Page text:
Ruling: The Alaska Supreme Court held that a driver was entitled to attorney’s fees because the employer resisted furnishing medical care by unreasonably delaying his third surgery.
What it means: In Alaska, an employer’s acquiescence to a claim before a hearing does not prevent a finding that the employer resisted providing the benefit.
Summary: A school bus driver injured his back while pulling open a chain-link gate. He felt a pop in his back and severe pain radiating into his legs. He had two spinal surgeries, and his surgeon recommended a third. At about the same time, the employer scheduled an independent medical examination. This delayed the surgery because the surgeon would not schedule the surgery while the IME was pending.
The driver filed a workers’ compensation claim for the third surgery, and the employer’s doctor ultimately agreed that a third surgery was appropriate. The Alaska Supreme Court held that the driver was entitled to attorney’s fees because the employer resisted furnishing medical care by unreasonably delaying the third surgery.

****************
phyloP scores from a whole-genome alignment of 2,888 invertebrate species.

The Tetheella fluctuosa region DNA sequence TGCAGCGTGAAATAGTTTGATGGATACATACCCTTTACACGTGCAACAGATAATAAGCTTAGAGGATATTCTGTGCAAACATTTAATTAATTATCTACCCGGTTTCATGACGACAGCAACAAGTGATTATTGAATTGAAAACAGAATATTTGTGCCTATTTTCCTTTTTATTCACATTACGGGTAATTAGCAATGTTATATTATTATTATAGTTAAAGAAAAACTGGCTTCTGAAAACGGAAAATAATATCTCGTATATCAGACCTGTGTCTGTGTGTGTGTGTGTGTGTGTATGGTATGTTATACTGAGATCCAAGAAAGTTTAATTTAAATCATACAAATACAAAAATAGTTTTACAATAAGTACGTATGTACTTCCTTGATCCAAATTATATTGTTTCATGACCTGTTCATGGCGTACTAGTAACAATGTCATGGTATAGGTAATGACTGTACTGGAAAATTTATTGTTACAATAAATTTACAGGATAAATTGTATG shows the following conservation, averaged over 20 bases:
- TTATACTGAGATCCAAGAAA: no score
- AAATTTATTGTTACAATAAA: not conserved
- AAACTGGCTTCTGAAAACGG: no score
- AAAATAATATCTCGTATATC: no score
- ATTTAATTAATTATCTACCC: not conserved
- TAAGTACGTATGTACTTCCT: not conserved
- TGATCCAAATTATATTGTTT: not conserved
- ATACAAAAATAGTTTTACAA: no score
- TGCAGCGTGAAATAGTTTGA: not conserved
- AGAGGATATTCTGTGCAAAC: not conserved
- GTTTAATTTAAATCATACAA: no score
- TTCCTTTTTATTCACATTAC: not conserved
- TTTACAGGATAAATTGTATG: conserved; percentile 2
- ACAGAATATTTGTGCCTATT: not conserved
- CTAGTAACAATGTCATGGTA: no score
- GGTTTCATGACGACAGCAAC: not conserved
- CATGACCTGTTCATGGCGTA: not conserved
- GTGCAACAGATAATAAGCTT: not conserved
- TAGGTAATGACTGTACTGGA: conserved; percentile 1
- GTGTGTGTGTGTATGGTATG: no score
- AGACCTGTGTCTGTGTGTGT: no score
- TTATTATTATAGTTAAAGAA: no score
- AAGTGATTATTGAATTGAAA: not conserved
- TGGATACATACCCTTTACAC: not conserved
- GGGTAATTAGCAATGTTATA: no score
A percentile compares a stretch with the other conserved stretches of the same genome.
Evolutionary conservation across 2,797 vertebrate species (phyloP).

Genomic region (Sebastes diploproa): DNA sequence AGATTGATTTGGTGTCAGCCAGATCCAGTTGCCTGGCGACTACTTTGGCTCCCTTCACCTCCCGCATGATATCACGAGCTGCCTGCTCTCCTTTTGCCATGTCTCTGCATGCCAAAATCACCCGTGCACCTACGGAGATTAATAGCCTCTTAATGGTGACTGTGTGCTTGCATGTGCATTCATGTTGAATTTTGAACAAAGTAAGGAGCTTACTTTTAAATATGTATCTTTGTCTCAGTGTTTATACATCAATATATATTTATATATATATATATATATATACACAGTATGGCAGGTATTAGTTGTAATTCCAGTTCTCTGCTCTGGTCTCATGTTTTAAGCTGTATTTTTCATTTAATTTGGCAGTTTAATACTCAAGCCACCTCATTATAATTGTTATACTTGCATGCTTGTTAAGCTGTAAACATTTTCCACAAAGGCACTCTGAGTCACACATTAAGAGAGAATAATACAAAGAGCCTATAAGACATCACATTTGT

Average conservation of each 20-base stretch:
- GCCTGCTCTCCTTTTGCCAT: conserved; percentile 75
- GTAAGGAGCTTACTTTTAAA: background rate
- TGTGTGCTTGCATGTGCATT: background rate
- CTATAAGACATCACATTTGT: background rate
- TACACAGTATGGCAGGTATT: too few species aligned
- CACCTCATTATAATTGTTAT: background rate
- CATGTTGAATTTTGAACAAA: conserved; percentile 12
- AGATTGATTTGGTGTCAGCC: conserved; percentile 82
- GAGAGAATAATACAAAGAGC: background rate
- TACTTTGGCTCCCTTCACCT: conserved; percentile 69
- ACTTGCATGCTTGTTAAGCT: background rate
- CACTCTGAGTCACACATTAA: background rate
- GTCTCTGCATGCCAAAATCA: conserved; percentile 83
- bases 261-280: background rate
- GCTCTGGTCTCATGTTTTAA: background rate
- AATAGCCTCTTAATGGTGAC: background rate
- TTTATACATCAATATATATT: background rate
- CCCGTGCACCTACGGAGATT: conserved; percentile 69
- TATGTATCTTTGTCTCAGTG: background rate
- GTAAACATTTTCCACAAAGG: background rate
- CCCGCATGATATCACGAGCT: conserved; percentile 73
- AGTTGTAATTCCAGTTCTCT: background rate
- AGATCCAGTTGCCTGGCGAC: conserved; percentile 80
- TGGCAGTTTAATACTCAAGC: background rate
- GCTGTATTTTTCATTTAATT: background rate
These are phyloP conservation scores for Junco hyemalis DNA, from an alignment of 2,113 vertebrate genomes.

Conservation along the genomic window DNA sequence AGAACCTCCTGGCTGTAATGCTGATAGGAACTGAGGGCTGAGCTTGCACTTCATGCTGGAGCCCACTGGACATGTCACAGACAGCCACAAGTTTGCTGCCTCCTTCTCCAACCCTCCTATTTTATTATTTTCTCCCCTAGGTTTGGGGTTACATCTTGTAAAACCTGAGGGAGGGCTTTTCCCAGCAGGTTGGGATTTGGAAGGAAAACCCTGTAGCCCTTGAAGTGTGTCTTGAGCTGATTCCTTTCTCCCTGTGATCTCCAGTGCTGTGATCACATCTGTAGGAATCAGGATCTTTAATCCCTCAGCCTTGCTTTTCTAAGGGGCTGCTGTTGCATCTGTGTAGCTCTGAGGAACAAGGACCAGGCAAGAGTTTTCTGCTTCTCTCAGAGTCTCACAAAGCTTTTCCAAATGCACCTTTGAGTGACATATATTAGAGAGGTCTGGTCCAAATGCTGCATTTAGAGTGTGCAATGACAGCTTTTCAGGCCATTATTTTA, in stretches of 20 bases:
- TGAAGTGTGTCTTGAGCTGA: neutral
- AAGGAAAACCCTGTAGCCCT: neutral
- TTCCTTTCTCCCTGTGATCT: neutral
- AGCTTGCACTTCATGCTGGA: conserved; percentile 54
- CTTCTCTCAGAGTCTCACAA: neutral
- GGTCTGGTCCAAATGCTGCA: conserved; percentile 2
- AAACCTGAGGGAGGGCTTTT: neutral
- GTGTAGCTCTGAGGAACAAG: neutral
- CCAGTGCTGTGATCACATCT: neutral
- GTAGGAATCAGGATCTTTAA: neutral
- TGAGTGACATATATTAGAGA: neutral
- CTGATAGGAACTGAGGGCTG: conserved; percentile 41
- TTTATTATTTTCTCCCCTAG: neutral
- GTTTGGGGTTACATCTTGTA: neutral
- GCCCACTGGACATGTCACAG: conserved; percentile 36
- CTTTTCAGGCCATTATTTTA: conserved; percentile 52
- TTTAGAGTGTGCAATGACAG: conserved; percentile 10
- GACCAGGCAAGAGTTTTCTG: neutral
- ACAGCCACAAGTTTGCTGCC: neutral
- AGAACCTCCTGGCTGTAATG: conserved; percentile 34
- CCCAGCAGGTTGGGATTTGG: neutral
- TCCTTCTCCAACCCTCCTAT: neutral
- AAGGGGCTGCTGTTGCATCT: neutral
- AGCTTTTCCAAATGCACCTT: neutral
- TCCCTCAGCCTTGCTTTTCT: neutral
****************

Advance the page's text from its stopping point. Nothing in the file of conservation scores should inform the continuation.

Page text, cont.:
The driver asserted that the employer delayed his surgery because it “had ample information” about the compensability of the surgery before the IME. The employer argued that it was merely exercising a statutory right to an IME and it rescheduled the IME at the driver’s request.
The court pointed out that the employer authorized the third surgery when it was required to answer the driver’s claim. The court pointed out that an employer’s acquiescence to a claim before a hearing does not prevent a finding that the employer resisted providing the benefit.
The court explained that the IME was not directed at an opinion about the surgery itself. Instead, the adjustor listed nine treatment options and asked for an opinion about the reasonable necessity of all treatments.
The court found that this broad request was not reasonable because the driver and his surgeon, after trying conservative care, had decided that surgical treatment was the best option for addressing his condition.
The court pointed out that the employer had adequate information about the reasonable necessity of the surgery well before the surgery was authorized. The information the employer sought from the IME was not reasonably related to the narrow question of the compensability of and the need for the requested surgery.
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